Angela Merkel is on her way out – and so is her vision for the EU

Angela Merkel is on her way out – and so is her vision for the EU, by Douglas Murray.

She was there to settle disputes, authorise bailouts, offer German help to struggling nations and protect the project as it led to ever-closer union. Whatever else can be said of it, with Merkel at the helm at least the EU appeared to have direction. Not anymore. …

The Merkel project had created a EU that had unachievable ambitions, seeking to govern countries with long histories of independence, and was fundamentally un-European in that it sought to impose uniformity upon the most gloriously diverse set of countries on earth. …

It is easy to see why they have tried to move against her. Merkel’s great selling point — her rock-like immovability — had become an obstacle, being seen as intransigence in a Europe that badly needed to change. Indeed, that immovability turned out to be disastrous before both challenges that Europe had to respond to during Merkel’s reign: the financial crisis, and the wave of demographic change. …

The immovable ‘Mutti’ (as the Germans used to fondly call her) … oversaw a system that imposed sado-austerity on southern Europe, left the eurozone ill-prepared for the next crisis, and set the stage for events that would lead to her own downfall.

German unemployment now stands at a historic low of under 5 per cent. In Italy, by contrast, it’s 10 per cent, a decade after the slump — and an appalling 31 per cent among the youth, far higher than the 19 per cent at which it stood before the crash. The fiscal straitjacket that Merkel forced upon the Italians (imposed by bureaucrats whom she and Brussels had in turn imposed on the Italian public) helped create an entire generation of Italians who started their lives with no chance of work. And who were receptive to new political parties who would point to a whole new way of doing things. …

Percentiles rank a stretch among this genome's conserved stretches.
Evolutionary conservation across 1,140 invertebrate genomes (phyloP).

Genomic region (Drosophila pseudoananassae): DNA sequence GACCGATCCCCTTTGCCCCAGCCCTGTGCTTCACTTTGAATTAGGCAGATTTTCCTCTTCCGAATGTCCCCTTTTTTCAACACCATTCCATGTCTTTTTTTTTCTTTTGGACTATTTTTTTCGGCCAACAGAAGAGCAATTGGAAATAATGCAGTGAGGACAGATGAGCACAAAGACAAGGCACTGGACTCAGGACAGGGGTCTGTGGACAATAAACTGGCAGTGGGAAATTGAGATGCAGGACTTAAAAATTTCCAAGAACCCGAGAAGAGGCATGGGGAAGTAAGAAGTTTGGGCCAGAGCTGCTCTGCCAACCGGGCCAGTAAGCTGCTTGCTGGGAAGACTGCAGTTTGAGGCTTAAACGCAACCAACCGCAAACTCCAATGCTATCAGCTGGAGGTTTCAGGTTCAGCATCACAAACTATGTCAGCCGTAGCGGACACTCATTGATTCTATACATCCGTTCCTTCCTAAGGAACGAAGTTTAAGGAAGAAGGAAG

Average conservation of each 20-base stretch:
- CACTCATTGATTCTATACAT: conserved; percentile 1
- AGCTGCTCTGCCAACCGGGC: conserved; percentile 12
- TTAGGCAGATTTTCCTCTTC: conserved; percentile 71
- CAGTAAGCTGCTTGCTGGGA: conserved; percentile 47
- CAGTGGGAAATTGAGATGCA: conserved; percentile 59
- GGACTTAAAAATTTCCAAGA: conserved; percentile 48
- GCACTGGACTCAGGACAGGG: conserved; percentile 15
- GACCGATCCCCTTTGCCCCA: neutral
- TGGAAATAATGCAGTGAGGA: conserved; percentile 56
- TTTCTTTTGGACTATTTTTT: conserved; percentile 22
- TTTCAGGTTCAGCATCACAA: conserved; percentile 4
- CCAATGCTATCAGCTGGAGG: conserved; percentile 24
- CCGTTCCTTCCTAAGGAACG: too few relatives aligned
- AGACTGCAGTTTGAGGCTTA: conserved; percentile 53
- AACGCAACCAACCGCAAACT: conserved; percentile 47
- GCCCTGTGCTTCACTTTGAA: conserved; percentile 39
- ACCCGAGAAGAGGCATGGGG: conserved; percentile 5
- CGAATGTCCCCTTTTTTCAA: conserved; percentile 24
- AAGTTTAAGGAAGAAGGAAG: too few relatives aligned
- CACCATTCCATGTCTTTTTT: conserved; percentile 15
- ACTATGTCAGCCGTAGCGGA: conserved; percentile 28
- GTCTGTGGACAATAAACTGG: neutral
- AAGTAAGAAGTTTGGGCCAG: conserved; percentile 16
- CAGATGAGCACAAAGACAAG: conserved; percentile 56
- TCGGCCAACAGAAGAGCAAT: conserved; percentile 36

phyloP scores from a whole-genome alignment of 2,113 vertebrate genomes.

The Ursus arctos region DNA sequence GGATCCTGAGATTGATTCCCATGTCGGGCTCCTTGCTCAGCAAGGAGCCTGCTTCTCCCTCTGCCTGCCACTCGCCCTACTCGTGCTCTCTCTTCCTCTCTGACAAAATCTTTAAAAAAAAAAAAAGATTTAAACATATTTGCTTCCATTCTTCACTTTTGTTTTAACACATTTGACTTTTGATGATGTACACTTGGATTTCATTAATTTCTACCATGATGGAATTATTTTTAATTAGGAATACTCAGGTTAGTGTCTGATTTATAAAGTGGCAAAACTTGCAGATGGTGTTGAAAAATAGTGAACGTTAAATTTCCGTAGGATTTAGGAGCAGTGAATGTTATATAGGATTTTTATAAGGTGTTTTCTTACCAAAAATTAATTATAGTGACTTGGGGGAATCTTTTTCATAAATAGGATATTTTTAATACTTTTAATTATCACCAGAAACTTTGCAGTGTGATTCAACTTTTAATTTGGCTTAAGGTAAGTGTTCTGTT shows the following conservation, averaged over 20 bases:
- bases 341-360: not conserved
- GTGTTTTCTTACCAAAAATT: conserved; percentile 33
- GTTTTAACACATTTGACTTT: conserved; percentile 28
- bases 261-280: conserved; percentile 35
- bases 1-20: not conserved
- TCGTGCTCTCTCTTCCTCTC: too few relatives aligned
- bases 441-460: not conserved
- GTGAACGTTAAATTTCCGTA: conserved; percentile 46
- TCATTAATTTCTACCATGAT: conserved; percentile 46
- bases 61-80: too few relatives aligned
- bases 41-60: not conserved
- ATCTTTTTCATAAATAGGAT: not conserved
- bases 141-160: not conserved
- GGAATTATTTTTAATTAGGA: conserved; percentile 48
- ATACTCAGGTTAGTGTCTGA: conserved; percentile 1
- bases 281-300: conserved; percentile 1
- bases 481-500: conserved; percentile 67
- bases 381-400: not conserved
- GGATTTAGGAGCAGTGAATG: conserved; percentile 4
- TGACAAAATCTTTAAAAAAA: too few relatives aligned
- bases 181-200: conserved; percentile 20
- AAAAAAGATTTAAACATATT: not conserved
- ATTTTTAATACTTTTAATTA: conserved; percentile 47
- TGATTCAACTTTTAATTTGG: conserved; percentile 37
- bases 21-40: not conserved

What may have felt like burden-sharing in Berlin felt very different in Athens and Rome. And now the political consequences of this have finally led back towards their instigator.

Merkel smiles for dominant immigrant

But the mistake which was to prove the turning point for her chancellorship, and the European project, was the migration crisis. At its peak, in 2015, Merkel showed not only her immovability, but a unilateralism which was staggering. Throughout that period, Merkel seemed to think that she had the right to continue making decisions on behalf of an entire continent. When she unilaterally announced the suspension of normal border and asylum procedures in August that year, inviting refugees to Germany and declaring ‘We can do this’, she consulted few of her counterparts and listened to the warnings of none. …

Overnight, Merkel turned from a force of stability into a wild gambler with her country’s future. And in election after election, the rest of Europe began to pull away from her. The Hungarians were at first the most vocal. But Berlin, like Brussels, could cope with the souring of relations with the Visegrad countries, condescending to them as trainee Europeans who had not quite grasped how things are done. This narrative was harder to sustain once Britain voted to leave the EU. It became impossible once Italy, a founding member state, started heading in another direction. …

The same is true in Greece and Poland, where things are turning ugly. Politicians there are once again trying one of their favourite extortion tricks — the Polish President and MPs from Syriza in Greece once again taking up the subject of second world war reparations. …

A cross-party report from Greece, meanwhile, says that Germany owes Greece €299 billion for the occupation. One has to admire the uncommon restraint the Greeks have shown in not rounding up that bill.

Merkel has no kids, and no clue. And an ex-communist to boot. What could possibly go wrong?

hat-tip Stephen Neil